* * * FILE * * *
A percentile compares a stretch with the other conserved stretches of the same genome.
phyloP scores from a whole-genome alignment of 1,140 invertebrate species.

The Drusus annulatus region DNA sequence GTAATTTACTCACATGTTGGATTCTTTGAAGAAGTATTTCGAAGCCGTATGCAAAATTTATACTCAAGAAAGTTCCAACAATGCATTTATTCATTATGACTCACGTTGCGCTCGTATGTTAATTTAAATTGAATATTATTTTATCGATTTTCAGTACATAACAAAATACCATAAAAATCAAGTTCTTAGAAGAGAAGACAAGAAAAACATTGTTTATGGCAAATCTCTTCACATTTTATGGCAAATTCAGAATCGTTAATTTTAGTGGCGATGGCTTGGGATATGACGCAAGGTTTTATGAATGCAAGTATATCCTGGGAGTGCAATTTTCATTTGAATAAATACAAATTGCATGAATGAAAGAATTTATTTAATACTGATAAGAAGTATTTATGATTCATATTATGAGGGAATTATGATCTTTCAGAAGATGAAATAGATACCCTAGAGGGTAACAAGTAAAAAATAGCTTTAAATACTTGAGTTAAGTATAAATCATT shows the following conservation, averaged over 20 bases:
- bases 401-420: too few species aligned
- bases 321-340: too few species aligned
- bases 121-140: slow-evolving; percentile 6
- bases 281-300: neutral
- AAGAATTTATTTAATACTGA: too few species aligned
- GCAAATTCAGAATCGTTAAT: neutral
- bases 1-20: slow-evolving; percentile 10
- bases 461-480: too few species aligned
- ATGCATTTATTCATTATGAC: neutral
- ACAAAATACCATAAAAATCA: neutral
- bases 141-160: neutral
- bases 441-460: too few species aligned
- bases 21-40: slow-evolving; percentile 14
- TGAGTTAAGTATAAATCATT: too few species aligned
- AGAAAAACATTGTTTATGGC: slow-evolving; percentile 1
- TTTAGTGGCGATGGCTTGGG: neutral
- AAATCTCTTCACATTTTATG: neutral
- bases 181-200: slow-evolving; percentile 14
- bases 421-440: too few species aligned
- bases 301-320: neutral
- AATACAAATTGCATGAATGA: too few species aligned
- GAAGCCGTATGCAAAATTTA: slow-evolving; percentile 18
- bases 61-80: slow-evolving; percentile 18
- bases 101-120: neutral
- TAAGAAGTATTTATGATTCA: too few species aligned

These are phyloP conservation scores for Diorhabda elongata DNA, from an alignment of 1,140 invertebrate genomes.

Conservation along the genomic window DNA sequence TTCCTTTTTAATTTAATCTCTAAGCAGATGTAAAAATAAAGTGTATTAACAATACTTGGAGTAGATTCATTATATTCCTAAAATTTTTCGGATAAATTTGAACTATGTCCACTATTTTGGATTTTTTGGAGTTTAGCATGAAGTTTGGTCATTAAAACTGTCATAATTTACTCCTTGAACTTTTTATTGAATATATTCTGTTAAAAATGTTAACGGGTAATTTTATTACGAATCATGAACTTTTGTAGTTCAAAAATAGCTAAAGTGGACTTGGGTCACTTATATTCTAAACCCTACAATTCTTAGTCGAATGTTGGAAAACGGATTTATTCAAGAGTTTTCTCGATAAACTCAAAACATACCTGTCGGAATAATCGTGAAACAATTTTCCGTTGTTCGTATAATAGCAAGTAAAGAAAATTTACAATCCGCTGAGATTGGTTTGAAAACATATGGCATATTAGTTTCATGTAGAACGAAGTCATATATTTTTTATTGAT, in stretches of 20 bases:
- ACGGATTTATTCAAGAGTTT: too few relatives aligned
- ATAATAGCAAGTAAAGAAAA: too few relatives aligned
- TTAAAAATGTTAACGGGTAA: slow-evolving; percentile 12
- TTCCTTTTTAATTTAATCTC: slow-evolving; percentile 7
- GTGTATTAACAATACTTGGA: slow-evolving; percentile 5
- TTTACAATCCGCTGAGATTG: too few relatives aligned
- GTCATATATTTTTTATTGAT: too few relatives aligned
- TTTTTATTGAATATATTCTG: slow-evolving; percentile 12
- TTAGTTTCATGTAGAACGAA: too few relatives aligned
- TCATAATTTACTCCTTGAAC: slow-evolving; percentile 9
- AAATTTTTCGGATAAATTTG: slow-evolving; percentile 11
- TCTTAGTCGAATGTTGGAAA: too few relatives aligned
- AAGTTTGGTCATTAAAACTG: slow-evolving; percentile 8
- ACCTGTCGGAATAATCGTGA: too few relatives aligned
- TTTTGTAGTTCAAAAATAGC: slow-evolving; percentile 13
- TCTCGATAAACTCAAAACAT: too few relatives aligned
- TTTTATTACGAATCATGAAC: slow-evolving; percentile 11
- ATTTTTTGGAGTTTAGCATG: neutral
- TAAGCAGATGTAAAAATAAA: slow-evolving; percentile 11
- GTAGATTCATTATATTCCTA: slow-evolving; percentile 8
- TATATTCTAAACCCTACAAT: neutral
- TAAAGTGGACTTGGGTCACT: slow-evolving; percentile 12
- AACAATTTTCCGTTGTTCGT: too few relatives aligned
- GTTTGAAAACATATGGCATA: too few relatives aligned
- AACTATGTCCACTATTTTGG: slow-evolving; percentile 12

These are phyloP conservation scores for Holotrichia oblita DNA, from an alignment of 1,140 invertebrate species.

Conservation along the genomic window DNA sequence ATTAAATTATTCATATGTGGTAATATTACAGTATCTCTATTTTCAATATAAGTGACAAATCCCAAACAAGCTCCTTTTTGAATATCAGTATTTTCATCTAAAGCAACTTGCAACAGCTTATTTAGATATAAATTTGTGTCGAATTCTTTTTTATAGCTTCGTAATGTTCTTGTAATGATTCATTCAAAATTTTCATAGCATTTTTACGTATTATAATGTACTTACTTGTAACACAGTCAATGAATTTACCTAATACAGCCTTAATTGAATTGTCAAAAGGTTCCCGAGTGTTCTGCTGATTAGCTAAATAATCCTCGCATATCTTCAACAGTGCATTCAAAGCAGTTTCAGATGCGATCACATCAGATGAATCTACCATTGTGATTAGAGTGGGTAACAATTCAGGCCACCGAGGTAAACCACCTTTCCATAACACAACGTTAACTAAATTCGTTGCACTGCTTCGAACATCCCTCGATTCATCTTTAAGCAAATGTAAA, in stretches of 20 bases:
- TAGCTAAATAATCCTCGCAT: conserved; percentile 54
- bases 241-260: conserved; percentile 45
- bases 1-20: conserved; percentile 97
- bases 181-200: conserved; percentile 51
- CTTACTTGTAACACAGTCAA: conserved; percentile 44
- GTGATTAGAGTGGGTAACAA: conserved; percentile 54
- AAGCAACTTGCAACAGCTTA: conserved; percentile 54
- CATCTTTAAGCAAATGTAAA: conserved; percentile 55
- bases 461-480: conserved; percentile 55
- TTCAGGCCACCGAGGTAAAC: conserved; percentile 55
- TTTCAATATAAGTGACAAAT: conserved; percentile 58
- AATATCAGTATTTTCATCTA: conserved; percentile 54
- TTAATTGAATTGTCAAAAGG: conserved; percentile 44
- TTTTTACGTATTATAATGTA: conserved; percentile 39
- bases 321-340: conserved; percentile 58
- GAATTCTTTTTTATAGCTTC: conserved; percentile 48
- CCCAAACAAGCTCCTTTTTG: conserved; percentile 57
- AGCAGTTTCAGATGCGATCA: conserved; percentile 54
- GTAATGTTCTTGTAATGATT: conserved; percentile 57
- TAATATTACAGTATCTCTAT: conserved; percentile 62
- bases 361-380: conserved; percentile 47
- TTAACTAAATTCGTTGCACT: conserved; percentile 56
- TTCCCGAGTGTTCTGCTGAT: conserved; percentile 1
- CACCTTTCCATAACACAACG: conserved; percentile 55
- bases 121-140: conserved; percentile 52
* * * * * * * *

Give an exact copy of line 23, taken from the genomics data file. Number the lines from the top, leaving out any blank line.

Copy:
- bases 301-320: neutral